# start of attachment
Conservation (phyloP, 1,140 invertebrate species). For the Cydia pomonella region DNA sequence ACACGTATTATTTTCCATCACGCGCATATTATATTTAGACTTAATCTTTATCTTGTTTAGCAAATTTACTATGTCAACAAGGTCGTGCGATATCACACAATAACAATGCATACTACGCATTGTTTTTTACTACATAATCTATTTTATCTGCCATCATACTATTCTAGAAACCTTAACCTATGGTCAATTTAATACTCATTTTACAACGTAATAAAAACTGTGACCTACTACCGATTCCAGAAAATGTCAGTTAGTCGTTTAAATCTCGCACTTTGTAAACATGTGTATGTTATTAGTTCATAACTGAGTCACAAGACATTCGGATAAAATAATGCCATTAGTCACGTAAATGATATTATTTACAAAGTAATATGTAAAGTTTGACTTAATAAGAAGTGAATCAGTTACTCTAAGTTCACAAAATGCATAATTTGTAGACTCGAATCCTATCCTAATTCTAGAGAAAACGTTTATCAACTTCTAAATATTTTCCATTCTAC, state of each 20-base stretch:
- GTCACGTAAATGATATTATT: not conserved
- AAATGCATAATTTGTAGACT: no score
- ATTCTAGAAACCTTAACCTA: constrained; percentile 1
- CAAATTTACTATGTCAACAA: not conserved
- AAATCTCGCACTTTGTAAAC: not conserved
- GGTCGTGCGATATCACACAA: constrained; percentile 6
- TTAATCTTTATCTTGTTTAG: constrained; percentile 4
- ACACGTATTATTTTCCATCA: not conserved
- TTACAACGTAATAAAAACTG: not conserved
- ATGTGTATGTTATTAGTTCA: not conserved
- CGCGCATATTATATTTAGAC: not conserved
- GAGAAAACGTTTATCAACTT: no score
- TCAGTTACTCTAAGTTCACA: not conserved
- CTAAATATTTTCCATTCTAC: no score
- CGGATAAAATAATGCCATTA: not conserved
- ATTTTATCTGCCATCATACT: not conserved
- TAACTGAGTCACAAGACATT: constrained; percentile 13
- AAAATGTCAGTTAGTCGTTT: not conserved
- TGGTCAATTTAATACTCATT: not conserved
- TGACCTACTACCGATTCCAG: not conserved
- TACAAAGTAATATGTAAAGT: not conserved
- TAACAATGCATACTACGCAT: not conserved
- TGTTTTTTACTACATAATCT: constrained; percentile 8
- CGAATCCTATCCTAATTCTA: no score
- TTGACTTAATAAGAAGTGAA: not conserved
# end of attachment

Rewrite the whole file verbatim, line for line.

Conservation (phyloP, 1,140 invertebrate species). For the Cydia pomonella region DNA sequence ACACGTATTATTTTCCATCACGCGCATATTATATTTAGACTTAATCTTTATCTTGTTTAGCAAATTTACTATGTCAACAAGGTCGTGCGATATCACACAATAACAATGCATACTACGCATTGTTTTTTACTACATAATCTATTTTATCTGCCATCATACTATTCTAGAAACCTTAACCTATGGTCAATTTAATACTCATTTTACAACGTAATAAAAACTGTGACCTACTACCGATTCCAGAAAATGTCAGTTAGTCGTTTAAATCTCGCACTTTGTAAACATGTGTATGTTATTAGTTCATAACTGAGTCACAAGACATTCGGATAAAATAATGCCATTAGTCACGTAAATGATATTATTTACAAAGTAATATGTAAAGTTTGACTTAATAAGAAGTGAATCAGTTACTCTAAGTTCACAAAATGCATAATTTGTAGACTCGAATCCTATCCTAATTCTAGAGAAAACGTTTATCAACTTCTAAATATTTTCCATTCTAC, state of each 20-base stretch:
- GTCACGTAAATGATATTATT: not conserved
- AAATGCATAATTTGTAGACT: no score
- ATTCTAGAAACCTTAACCTA: constrained; percentile 1
- CAAATTTACTATGTCAACAA: not conserved
- AAATCTCGCACTTTGTAAAC: not conserved
- GGTCGTGCGATATCACACAA: constrained; percentile 6
- TTAATCTTTATCTTGTTTAG: constrained; percentile 4
- ACACGTATTATTTTCCATCA: not conserved
- TTACAACGTAATAAAAACTG: not conserved
- ATGTGTATGTTATTAGTTCA: not conserved
- CGCGCATATTATATTTAGAC: not conserved
- GAGAAAACGTTTATCAACTT: no score
- TCAGTTACTCTAAGTTCACA: not conserved
- CTAAATATTTTCCATTCTAC: no score
- CGGATAAAATAATGCCATTA: not conserved
- ATTTTATCTGCCATCATACT: not conserved
- TAACTGAGTCACAAGACATT: constrained; percentile 13
- AAAATGTCAGTTAGTCGTTT: not conserved
- TGGTCAATTTAATACTCATT: not conserved
- TGACCTACTACCGATTCCAG: not conserved
- TACAAAGTAATATGTAAAGT: not conserved
- TAACAATGCATACTACGCAT: not conserved
- TGTTTTTTACTACATAATCT: constrained; percentile 8
- CGAATCCTATCCTAATTCTA: no score
- TTGACTTAATAAGAAGTGAA: not conserved